Sea Dog Theater Presents Tuesdays with Morrie – Still Inspiring and Relevant

When Tuesdays With Morrie was published in 1997, the book became a cultural phenomenon. Written by Mitch Albom, at that time a sports writer in Detroit, the memoir chronicled his weekly meetings with his mentor, Morrie Schwartz, who was dying from amyotrophic lateral sclerosis (ALS), more commonly known as Lou Gehrig’s disease. Each week Mitch would fly to Boston, sit at Morrie’s bedside, and once again become a student, as his former Brandeis professor would expound on the facts of living and dying. Some of what they talked about was not earth shaking, sometimes even trite. But Morrie presented his thoughts in a way that could shake up those who listened. Here was a man dying, and his last act was to help others.

More than 25 years later, Tuesdays with Morrie continues to resonate and seems even more relevant, so the timing is perfect for the Sea Dog Theater’s production which stars Len Cariou as Morrie and Chris Domig as Mitch. (The original Off Broadway play ran in 2002.)

Domig, co-founder and artistic director of the Sea Dog Theater, grew up in Austria and was there with his family during the pandemic. “Of course I’m a theater maker, so I was reading plays,” he said, during a phone interview. “I picked up [Tuesdays with Morrie] during a time when I was thinking a lot about the elderly and how disproportionately Covid had affected the elderly in terms of sickness and mortality rates. I began to think about the different plays that looked at older folks dying and I realized there’s not that many plays out there for two reasons. We don’t like getting old in our culture, so we avoid it  – ironically, that’s something that Morrie mentions in the play – and, of course, we are afraid of death.”

He also found that the play spoke to what had become a loneliness epidemic and a need for rekindling friendships. “This is sort of a timeless piece,” Domig said. “The themes of friendship are universal, and the reckoning of big questions and how to re-prioritize or even reassess one’s life priorities is always relevant. We’re always being thrown about the cultural agenda,  what is important versus maybe quieter, or more substantial and life-giving agendas, such as the one that Morrie espouses and the way he lives his life.”

Domig also believes that the play speaks to friendships among men. “Boys and men don’t quite know anymore what they are being asked to be culturally speaking. There’s a lack of guidance,” he said. “We also know that men have less close friendships than women do.” In the play, Mitch resists being emotional and physically close to Morrie. “And Morrie sort of reels him in. You realize that Mitch desperately needs [that closeness]. So there’s something there that I find very important to talk about and it comes up in this play.”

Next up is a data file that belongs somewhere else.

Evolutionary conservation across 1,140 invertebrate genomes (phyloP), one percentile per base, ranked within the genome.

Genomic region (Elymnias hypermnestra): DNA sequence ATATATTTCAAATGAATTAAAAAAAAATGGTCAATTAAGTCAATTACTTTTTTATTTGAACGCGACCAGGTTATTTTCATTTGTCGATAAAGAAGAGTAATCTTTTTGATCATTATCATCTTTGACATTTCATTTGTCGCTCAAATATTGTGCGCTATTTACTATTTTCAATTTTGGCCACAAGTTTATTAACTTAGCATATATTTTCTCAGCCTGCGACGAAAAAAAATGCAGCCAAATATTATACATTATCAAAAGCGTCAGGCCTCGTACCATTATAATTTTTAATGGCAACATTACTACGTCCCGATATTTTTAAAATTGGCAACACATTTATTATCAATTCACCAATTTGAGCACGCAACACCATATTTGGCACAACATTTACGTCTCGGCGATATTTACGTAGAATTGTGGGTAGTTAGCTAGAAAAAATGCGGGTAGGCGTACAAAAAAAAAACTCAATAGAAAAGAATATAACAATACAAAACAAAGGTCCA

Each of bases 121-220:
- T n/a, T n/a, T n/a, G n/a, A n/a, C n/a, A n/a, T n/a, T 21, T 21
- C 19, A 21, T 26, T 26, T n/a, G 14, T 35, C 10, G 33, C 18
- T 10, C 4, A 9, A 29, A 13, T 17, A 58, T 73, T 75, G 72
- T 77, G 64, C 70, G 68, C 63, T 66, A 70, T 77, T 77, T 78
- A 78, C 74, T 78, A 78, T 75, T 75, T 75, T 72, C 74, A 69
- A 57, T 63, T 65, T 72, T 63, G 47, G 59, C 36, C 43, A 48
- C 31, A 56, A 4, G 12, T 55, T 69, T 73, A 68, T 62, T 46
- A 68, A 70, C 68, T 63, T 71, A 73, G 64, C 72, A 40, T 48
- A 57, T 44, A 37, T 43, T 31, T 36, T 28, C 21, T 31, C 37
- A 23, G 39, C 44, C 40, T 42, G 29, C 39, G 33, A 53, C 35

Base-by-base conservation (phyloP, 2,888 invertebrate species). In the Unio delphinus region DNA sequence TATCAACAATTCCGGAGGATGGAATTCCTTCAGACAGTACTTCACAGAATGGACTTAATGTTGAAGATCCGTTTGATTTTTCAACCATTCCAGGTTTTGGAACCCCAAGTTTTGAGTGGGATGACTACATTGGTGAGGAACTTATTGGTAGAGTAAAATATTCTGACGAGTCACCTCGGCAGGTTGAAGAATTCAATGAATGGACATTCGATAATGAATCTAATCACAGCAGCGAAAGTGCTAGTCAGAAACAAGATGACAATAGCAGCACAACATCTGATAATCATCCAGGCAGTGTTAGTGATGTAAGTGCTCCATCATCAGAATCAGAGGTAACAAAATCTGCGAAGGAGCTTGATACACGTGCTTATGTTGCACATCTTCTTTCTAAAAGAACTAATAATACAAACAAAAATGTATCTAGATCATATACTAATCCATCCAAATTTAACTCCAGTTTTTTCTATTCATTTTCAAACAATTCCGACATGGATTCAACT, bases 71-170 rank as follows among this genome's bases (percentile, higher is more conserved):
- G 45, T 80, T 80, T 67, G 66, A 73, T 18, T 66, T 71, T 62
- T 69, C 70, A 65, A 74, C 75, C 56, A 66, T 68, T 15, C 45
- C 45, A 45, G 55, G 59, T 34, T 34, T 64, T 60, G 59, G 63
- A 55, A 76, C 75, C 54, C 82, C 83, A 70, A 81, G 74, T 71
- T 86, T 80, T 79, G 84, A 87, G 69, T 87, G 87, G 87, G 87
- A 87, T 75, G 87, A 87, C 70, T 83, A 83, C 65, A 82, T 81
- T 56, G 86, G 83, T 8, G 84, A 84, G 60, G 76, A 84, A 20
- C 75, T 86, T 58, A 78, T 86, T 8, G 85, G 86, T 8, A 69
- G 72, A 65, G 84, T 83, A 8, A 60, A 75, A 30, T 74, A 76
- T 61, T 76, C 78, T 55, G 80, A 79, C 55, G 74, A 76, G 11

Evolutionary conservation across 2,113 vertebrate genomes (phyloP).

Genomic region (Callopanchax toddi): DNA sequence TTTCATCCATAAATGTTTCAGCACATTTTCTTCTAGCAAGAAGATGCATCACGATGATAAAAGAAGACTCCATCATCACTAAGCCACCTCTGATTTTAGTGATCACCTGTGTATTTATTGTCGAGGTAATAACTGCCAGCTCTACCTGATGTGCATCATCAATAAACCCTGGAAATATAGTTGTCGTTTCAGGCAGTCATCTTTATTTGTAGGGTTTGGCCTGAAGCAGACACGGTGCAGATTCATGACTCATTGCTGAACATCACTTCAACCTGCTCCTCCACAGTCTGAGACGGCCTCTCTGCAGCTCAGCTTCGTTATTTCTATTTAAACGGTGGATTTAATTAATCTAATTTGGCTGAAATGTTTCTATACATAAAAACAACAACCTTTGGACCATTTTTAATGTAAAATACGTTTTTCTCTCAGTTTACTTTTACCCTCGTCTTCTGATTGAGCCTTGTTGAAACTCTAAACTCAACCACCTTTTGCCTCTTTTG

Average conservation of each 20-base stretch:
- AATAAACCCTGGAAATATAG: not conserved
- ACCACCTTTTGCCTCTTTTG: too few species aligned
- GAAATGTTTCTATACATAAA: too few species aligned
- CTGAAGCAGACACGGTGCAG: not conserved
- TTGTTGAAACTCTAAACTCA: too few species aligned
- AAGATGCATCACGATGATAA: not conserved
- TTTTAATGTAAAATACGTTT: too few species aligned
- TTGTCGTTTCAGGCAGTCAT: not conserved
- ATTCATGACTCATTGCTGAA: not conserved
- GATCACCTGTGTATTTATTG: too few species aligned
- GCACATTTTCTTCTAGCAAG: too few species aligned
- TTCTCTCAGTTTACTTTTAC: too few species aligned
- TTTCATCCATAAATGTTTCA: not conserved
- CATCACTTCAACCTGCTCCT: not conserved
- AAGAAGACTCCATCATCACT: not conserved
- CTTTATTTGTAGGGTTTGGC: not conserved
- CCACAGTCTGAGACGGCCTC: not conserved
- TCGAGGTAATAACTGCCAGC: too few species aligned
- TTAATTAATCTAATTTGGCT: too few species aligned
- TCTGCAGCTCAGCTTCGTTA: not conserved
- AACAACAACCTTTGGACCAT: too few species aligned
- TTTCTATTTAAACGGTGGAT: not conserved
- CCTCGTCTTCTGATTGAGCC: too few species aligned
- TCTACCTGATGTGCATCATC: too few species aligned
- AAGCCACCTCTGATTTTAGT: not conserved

Chris Domig and Len Cariou (Photo by Jeremy Varner)

Tuesdays with Morrie is a “memory play,” Domig explained, since Mitch has to keep going over what he’s learning. “That whole encounter with Morrie was a huge step in the right direction for Mitch, but he keeps recalling those experiences as he keeps living life because we live between two poles,” he said. “There’s this idea that we go back to the mentors in our life. We need to learn that lesson or learn a different aspect of that lesson. Essentially every night Mitch is going on this journey again because he needs to find another part of this relationship with Morrie that will help him to become more fully human.”

The Sea Dog Theater’s mission is telling stories of “alienation and reconciliation,” and Tuesdays with Morrie is a perfect fit. “Life is messy and complicated,” Domig said. “I’m deeply turned off by happy go lucky stories that don’t give voice to the darkness of the world, just as I am turned off by plays that are allergic to hope, or courage, or grace.”

With Morrie, “you have sickness that cannot be explained, that is unjust in many ways, and a sickness that is painful,” he said. “And then you have this man who, instead of turning in on himself, turns out to the world and gives back, and ends up mentoring so many people within this context. They are drawn to him precisely because the natural response would be to hide or become bitter and see yourself as a victim due to struggling with ALS.”